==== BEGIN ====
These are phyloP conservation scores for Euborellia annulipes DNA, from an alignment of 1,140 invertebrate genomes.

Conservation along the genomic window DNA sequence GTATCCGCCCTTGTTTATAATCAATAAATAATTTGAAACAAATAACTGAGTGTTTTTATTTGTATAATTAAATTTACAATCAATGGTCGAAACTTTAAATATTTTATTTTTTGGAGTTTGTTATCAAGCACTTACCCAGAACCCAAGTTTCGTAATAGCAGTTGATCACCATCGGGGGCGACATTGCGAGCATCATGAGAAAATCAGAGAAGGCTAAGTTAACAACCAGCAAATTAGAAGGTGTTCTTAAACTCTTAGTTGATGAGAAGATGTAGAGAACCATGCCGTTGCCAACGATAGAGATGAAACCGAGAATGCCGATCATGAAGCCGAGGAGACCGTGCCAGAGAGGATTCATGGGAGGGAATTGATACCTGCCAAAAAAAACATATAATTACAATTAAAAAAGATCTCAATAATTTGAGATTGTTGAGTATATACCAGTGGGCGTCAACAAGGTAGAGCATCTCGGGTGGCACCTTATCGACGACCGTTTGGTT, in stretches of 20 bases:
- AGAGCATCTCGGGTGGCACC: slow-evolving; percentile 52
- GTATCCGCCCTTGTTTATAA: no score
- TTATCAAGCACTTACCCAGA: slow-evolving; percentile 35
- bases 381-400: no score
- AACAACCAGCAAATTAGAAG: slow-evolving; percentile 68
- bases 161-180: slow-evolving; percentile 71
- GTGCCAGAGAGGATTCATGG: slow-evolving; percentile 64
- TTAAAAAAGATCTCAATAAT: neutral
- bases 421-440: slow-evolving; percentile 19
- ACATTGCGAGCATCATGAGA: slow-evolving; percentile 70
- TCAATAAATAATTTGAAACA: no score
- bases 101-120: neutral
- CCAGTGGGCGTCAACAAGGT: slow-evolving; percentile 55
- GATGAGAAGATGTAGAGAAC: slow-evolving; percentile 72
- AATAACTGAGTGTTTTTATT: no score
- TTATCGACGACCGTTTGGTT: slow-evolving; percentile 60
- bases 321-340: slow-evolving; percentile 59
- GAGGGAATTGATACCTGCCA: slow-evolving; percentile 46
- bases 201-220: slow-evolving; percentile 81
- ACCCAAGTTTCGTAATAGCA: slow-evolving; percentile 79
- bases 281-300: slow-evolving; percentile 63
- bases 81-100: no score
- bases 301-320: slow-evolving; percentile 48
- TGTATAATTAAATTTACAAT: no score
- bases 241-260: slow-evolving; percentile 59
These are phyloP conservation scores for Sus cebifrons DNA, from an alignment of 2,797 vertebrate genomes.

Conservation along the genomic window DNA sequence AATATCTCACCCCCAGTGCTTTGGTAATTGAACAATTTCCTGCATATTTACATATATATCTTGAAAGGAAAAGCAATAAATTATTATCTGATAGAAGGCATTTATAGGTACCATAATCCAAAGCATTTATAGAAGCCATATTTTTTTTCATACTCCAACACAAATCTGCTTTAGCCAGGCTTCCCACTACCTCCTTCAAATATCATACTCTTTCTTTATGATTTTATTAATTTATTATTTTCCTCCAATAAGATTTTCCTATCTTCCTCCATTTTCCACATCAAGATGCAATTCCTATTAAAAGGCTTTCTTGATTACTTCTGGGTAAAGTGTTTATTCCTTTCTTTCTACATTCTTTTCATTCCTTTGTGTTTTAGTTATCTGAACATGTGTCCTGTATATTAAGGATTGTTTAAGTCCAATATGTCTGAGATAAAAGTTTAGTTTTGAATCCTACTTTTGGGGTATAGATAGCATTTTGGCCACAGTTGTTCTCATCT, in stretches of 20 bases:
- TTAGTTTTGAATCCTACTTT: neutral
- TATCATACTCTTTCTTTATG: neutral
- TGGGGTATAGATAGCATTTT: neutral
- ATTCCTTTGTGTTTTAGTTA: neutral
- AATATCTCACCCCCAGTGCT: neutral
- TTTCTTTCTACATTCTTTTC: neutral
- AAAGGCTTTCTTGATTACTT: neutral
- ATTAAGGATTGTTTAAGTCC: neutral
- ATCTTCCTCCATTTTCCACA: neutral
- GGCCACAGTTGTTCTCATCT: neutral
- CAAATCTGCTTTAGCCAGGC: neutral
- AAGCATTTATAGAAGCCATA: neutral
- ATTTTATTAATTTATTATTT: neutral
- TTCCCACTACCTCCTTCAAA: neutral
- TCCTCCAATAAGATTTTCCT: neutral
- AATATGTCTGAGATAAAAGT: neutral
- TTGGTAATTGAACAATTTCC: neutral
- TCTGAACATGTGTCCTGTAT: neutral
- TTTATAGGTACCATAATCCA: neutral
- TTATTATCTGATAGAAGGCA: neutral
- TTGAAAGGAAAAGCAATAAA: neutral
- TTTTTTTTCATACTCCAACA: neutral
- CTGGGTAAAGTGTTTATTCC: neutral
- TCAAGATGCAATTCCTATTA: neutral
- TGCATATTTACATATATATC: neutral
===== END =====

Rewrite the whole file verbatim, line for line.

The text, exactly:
These are phyloP conservation scores for Euborellia annulipes DNA, from an alignment of 1,140 invertebrate genomes.

Conservation along the genomic window DNA sequence GTATCCGCCCTTGTTTATAATCAATAAATAATTTGAAACAAATAACTGAGTGTTTTTATTTGTATAATTAAATTTACAATCAATGGTCGAAACTTTAAATATTTTATTTTTTGGAGTTTGTTATCAAGCACTTACCCAGAACCCAAGTTTCGTAATAGCAGTTGATCACCATCGGGGGCGACATTGCGAGCATCATGAGAAAATCAGAGAAGGCTAAGTTAACAACCAGCAAATTAGAAGGTGTTCTTAAACTCTTAGTTGATGAGAAGATGTAGAGAACCATGCCGTTGCCAACGATAGAGATGAAACCGAGAATGCCGATCATGAAGCCGAGGAGACCGTGCCAGAGAGGATTCATGGGAGGGAATTGATACCTGCCAAAAAAAACATATAATTACAATTAAAAAAGATCTCAATAATTTGAGATTGTTGAGTATATACCAGTGGGCGTCAACAAGGTAGAGCATCTCGGGTGGCACCTTATCGACGACCGTTTGGTT, in stretches of 20 bases:
- AGAGCATCTCGGGTGGCACC: slow-evolving; percentile 52
- GTATCCGCCCTTGTTTATAA: no score
- TTATCAAGCACTTACCCAGA: slow-evolving; percentile 35
- bases 381-400: no score
- AACAACCAGCAAATTAGAAG: slow-evolving; percentile 68
- bases 161-180: slow-evolving; percentile 71
- GTGCCAGAGAGGATTCATGG: slow-evolving; percentile 64
- TTAAAAAAGATCTCAATAAT: neutral
- bases 421-440: slow-evolving; percentile 19
- ACATTGCGAGCATCATGAGA: slow-evolving; percentile 70
- TCAATAAATAATTTGAAACA: no score
- bases 101-120: neutral
- CCAGTGGGCGTCAACAAGGT: slow-evolving; percentile 55
- GATGAGAAGATGTAGAGAAC: slow-evolving; percentile 72
- AATAACTGAGTGTTTTTATT: no score
- TTATCGACGACCGTTTGGTT: slow-evolving; percentile 60
- bases 321-340: slow-evolving; percentile 59
- GAGGGAATTGATACCTGCCA: slow-evolving; percentile 46
- bases 201-220: slow-evolving; percentile 81
- ACCCAAGTTTCGTAATAGCA: slow-evolving; percentile 79
- bases 281-300: slow-evolving; percentile 63
- bases 81-100: no score
- bases 301-320: slow-evolving; percentile 48
- TGTATAATTAAATTTACAAT: no score
- bases 241-260: slow-evolving; percentile 59
These are phyloP conservation scores for Sus cebifrons DNA, from an alignment of 2,797 vertebrate genomes.

Conservation along the genomic window DNA sequence AATATCTCACCCCCAGTGCTTTGGTAATTGAACAATTTCCTGCATATTTACATATATATCTTGAAAGGAAAAGCAATAAATTATTATCTGATAGAAGGCATTTATAGGTACCATAATCCAAAGCATTTATAGAAGCCATATTTTTTTTCATACTCCAACACAAATCTGCTTTAGCCAGGCTTCCCACTACCTCCTTCAAATATCATACTCTTTCTTTATGATTTTATTAATTTATTATTTTCCTCCAATAAGATTTTCCTATCTTCCTCCATTTTCCACATCAAGATGCAATTCCTATTAAAAGGCTTTCTTGATTACTTCTGGGTAAAGTGTTTATTCCTTTCTTTCTACATTCTTTTCATTCCTTTGTGTTTTAGTTATCTGAACATGTGTCCTGTATATTAAGGATTGTTTAAGTCCAATATGTCTGAGATAAAAGTTTAGTTTTGAATCCTACTTTTGGGGTATAGATAGCATTTTGGCCACAGTTGTTCTCATCT, in stretches of 20 bases:
- TTAGTTTTGAATCCTACTTT: neutral
- TATCATACTCTTTCTTTATG: neutral
- TGGGGTATAGATAGCATTTT: neutral
- ATTCCTTTGTGTTTTAGTTA: neutral
- AATATCTCACCCCCAGTGCT: neutral
- TTTCTTTCTACATTCTTTTC: neutral
- AAAGGCTTTCTTGATTACTT: neutral
- ATTAAGGATTGTTTAAGTCC: neutral
- ATCTTCCTCCATTTTCCACA: neutral
- GGCCACAGTTGTTCTCATCT: neutral
- CAAATCTGCTTTAGCCAGGC: neutral
- AAGCATTTATAGAAGCCATA: neutral
- ATTTTATTAATTTATTATTT: neutral
- TTCCCACTACCTCCTTCAAA: neutral
- TCCTCCAATAAGATTTTCCT: neutral
- AATATGTCTGAGATAAAAGT: neutral
- TTGGTAATTGAACAATTTCC: neutral
- TCTGAACATGTGTCCTGTAT: neutral
- TTTATAGGTACCATAATCCA: neutral
- TTATTATCTGATAGAAGGCA: neutral
- TTGAAAGGAAAAGCAATAAA: neutral
- TTTTTTTTCATACTCCAACA: neutral
- CTGGGTAAAGTGTTTATTCC: neutral
- TCAAGATGCAATTCCTATTA: neutral
- TGCATATTTACATATATATC: neutral